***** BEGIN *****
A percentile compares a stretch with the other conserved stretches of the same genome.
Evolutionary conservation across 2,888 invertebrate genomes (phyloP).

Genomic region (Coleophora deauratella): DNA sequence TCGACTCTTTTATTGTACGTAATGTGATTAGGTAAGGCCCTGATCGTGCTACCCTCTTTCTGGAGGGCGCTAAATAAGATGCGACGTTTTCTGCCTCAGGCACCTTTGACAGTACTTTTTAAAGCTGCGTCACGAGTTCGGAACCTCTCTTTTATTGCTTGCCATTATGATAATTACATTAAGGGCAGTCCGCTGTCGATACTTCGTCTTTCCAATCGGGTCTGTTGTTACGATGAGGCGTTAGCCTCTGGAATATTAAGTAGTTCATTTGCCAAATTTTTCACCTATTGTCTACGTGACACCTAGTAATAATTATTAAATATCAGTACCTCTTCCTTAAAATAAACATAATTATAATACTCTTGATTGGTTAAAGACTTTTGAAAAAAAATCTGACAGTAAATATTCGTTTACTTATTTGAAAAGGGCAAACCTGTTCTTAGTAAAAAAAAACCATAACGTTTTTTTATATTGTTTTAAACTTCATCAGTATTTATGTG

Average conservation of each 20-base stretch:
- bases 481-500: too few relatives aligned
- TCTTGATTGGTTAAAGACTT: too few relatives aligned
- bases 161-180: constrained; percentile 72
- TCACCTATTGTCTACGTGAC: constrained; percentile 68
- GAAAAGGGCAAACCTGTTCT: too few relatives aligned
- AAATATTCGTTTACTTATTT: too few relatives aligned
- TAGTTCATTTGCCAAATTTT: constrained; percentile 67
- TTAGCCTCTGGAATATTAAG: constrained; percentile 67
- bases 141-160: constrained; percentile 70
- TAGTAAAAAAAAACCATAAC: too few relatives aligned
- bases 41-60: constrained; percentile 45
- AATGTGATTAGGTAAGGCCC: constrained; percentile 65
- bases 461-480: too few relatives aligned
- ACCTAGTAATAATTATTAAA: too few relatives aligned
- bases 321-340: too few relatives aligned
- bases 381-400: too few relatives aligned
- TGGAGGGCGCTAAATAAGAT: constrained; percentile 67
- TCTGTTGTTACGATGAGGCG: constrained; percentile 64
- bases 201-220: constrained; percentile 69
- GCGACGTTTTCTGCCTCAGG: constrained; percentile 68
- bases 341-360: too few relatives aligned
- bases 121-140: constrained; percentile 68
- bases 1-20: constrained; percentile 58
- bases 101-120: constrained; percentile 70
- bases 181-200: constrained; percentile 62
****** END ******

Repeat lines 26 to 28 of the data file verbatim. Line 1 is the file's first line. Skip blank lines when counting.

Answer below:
- bases 121-140: constrained; percentile 68
- bases 1-20: constrained; percentile 58
- bases 101-120: constrained; percentile 70